There is only one part of the sequestration that will have an immediate adverse effect on the safety and security of American citizens: the rigid reductions in operations and maintenance funding for our armed forces. Military personnel won't be fired or furloughed. But civilian employees and contractors supporting our troops in the field and providing medical care for our wounded will be. Congress and the White House could fix those problems by giving the Department of Defense and our intelligence services flexibility in where they make cuts. They should do so immediately.
Meanwhile, just so we all know that bizarre behavior is not the sole purview of the executive branch, the U.S. House of Representatives has joined the race for D.C. dunce. On Feb. 28, the House passed the Senate's version of the Obama administration's expanded Violence Against Women Act.
Left-leaning pundits proclaim that the new law will somehow provide additional protections for American Indian women, gays, lesbians, bisexuals, transgender people and immigrants. In short, you are covered by this "new protection" as long as you can prove you are not a heterosexual white male.
Congressional and Obama administration proponents apparently want us to ignore that the new law adds $650 million in spending to the already bloated federal budget. Nor has anyone noted an obvious inconsistency: While we're passing new laws to protect women, we're putting them into U.S. military ground combat units. Perhaps fear of prosecution will prevent enemy combatants from raping our female soldiers and Marines on the battlefield.
And finally, in the midst of "austerity," we have our new secretary of state, John Kerry, on his all-expenses-paid grand tour of European capitals. This week, he announced a $60 million grant in "nonlethal aid" to the Syrian opposition. Where is this money coming from?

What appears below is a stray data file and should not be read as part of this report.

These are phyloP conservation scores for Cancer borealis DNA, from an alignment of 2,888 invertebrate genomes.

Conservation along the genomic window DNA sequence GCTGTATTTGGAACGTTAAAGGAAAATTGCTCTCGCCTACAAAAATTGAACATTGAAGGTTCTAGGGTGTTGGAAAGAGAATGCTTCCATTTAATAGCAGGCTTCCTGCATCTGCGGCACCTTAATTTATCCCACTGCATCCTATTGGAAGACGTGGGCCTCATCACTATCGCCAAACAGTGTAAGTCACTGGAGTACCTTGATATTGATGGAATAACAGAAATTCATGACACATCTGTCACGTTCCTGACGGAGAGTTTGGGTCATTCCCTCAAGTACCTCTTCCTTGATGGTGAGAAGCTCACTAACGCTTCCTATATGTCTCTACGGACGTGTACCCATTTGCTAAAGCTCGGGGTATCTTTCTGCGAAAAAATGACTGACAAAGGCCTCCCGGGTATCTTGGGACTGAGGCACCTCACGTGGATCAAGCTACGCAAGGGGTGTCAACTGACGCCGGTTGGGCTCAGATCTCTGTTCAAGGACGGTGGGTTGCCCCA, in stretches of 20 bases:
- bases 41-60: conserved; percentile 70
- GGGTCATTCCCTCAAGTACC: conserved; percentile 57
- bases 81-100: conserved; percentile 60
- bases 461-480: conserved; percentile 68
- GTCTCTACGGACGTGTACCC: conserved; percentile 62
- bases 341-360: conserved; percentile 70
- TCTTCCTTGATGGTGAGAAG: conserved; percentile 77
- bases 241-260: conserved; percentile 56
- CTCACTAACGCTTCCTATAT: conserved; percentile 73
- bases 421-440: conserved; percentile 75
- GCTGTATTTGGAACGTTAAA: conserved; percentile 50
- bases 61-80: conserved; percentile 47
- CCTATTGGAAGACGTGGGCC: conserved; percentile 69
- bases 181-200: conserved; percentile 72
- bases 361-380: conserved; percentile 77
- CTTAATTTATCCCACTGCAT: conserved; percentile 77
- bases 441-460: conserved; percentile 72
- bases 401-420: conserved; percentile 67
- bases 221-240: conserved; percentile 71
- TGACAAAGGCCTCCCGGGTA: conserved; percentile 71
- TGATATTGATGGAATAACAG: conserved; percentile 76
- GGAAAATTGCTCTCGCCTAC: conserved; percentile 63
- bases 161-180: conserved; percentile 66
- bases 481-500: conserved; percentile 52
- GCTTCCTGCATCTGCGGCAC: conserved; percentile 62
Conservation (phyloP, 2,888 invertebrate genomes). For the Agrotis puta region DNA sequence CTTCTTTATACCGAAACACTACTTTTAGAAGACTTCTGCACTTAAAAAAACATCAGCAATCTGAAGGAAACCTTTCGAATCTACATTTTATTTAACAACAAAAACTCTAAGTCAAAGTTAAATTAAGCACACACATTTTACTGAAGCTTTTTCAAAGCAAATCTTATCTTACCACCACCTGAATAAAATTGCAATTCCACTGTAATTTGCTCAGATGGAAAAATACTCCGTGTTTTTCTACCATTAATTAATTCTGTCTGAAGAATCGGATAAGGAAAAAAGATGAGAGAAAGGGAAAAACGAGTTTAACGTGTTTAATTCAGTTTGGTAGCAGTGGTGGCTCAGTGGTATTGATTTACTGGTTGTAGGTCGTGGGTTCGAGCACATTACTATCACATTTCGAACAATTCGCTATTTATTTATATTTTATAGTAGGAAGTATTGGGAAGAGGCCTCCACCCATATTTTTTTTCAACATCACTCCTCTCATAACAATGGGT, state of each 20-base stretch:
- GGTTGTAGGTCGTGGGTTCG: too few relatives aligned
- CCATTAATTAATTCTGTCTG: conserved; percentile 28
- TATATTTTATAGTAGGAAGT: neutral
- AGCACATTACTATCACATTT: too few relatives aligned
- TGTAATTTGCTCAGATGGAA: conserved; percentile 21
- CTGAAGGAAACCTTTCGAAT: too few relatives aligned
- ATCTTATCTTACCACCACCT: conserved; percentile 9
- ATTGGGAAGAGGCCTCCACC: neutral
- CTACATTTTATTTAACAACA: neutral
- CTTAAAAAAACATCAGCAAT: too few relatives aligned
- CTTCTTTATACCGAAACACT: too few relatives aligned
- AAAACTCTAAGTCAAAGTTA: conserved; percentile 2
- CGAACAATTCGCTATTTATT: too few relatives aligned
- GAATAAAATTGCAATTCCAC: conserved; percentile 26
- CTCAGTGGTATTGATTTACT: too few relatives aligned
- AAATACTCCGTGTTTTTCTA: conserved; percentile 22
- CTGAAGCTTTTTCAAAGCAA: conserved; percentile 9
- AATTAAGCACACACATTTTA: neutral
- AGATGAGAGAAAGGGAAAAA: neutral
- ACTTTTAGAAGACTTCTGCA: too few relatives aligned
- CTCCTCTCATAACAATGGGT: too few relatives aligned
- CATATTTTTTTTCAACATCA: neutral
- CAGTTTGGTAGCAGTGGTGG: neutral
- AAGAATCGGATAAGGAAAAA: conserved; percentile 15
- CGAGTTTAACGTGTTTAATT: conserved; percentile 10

Kerry also is showing his independence from the White House. When Nobel laureate Barack Obama travels overseas, he prefers to bow to foreign potentates and apologize for America. Instead of apologizing in foreign capitals, Kerry prefers to insult us.
In Berlin, he told a young audience that in the 1950s, at the age of 12, he took a secret bicycle ride in the Soviet-controlled sector of the divided city. Apparently hoping the German kids don't know about his claimed exploits in Cambodia in 1968, he added, "I never made another trip like that." The German kids also laughed and applauded Kerry for saying, "In America, you have a right to be stupid." He should know. In the immortal words of Forrest Gump: "Stupid is as stupid does."
Oliver North is a nationally syndicated columnist, the host of War Stories on the Fox News Channel, the author of the new novel Heroes Proved and the co-founder of Freedom Alliance, an organization that provides college scholarships to the children of U.S. military personnel killed or permanently disabled in the line of duty. Join Oliver North in Israel by going to www.olivernorthisrael.com.